Turkish Minority of Western Thrace and the Turkish Community in the Dodecanese

THE TURKISH MINORITY OF WESTERN THRACE

The Turkish Muslim population living in Greece (with the exception of the Turkish population in Western Thrace) and the Greek Orthodox population living in Turkey (with the exception of those in Istanbul, Gökçeada and Bozcaada) were subject to a population exchange, in line with the relevant agreements to which Turkey and Greece are parties. Currently, about 150 thousand ethnic Turks live in Western Thrace, Greece. This population constitutes the Turkish Minority of Western Thrace whose status was established by the Lausanne Peace Treaty of 1923 and whose rights were guaranteed by several bilateral and multilateral agreements.

Articles from 37 to 44 of the Lausanne Peace Treaty cover the rights of non-Muslim minorities in Turkey, while Article 45 states that “the rights conferred by the provisions of the present Section on the non-Moslem minorities of Turkey will be similarly conferred by Greece on the Moslem minority in her territory”.

The members of the Turkish Minority of Western Thrace, however, cannot fully enjoy their minority rights. Main problems faced by the Turkish Minority are the following:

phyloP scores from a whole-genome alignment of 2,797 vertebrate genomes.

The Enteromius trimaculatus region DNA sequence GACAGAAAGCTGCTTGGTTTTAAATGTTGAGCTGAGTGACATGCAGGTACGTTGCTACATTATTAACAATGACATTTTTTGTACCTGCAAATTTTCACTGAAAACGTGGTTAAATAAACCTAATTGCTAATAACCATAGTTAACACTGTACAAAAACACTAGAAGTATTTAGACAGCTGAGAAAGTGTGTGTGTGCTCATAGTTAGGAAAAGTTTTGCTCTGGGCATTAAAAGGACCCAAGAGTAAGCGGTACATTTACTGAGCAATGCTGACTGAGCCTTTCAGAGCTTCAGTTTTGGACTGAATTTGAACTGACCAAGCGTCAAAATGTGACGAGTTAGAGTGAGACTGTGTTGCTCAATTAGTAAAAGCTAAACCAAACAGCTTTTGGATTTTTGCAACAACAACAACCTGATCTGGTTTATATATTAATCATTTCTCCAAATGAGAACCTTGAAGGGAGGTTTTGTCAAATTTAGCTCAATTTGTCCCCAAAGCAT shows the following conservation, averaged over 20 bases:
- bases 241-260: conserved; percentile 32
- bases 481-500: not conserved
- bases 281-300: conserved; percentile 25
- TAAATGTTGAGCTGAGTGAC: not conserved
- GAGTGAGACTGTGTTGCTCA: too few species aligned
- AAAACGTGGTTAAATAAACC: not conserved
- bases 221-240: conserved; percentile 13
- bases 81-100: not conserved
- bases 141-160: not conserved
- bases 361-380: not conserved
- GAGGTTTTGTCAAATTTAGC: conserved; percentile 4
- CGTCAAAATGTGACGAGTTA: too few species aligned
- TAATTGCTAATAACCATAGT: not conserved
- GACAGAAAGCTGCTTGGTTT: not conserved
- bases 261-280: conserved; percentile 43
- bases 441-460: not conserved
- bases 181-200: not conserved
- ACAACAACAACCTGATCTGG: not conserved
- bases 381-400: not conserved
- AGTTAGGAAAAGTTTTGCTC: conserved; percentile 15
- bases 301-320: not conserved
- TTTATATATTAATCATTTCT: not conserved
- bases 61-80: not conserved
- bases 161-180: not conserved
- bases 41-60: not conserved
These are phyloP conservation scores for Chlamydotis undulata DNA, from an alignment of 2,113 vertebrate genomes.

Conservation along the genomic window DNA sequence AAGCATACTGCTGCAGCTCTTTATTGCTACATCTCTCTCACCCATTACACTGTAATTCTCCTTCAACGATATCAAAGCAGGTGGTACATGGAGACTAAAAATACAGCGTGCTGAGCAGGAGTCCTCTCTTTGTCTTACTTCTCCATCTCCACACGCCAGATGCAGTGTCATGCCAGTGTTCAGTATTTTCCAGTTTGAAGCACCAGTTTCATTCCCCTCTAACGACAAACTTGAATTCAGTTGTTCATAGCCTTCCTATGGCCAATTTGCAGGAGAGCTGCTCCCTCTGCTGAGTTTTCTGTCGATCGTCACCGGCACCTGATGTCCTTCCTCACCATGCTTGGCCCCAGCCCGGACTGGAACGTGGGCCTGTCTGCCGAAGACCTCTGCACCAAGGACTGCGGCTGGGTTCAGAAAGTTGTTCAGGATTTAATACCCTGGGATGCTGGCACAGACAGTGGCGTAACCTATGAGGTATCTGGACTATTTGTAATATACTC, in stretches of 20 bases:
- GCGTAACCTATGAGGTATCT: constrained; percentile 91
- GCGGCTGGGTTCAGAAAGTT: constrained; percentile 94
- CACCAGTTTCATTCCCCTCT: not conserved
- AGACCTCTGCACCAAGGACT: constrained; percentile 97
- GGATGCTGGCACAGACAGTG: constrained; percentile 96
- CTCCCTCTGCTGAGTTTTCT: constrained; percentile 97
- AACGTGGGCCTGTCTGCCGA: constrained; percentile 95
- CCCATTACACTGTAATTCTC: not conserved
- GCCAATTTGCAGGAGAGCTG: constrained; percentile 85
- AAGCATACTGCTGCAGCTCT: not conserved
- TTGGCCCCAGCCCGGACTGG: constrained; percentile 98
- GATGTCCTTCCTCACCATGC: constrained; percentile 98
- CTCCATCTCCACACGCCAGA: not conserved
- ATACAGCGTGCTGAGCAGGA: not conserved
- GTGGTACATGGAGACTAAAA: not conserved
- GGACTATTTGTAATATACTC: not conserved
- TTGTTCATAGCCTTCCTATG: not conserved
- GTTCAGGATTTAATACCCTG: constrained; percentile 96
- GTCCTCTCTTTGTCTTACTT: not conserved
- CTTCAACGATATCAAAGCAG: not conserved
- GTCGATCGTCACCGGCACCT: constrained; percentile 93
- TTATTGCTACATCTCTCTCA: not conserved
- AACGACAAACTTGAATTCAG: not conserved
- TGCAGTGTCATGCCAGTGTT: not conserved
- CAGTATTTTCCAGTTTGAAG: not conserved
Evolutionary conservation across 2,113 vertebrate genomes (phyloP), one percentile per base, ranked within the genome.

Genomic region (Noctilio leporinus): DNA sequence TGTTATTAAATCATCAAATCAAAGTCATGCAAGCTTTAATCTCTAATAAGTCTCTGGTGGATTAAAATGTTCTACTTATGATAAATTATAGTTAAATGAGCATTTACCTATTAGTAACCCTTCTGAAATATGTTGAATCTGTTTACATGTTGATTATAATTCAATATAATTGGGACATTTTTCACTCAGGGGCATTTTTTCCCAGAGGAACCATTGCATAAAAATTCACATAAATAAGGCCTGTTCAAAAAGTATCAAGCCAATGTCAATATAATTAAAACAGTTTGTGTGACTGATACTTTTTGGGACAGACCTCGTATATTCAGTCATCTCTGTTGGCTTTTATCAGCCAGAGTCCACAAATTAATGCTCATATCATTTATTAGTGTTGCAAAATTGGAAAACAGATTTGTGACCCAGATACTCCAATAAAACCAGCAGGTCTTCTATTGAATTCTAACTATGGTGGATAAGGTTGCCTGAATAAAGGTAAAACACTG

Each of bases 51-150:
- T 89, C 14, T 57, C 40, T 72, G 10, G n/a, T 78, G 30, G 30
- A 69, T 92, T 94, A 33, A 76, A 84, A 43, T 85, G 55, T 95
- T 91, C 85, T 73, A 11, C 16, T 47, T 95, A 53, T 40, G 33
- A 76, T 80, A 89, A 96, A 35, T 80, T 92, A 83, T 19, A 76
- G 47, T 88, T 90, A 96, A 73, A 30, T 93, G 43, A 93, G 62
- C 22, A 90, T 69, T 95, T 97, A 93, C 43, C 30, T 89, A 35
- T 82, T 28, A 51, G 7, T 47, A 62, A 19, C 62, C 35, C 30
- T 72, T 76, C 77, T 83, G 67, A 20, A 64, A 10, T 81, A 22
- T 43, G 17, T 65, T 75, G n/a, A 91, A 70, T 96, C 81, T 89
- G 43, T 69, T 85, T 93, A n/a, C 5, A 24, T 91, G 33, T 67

Denial of ethnic identity

Greece denies the ethnic identity of the Turkish minority of Western Thrace on the grounds that the Lausanne Peace Treaty refers to “Muslim minority”. However, “Convention and Protocol signed between Turkey and Greece on the Exchange of Turkish and Greek Populations” of 1923 refers explicitly to Turks and Greeks. Moreover, the "établis"(those who have not been subject to the population exchange) document given to the members of the Turkish and Greek minority respectively in Greece and Turkey by the Turkish-Greek Joint Commission, which states that they are "établis", also explicitly refers to Turks and Greeks, not Muslims and non-Muslims.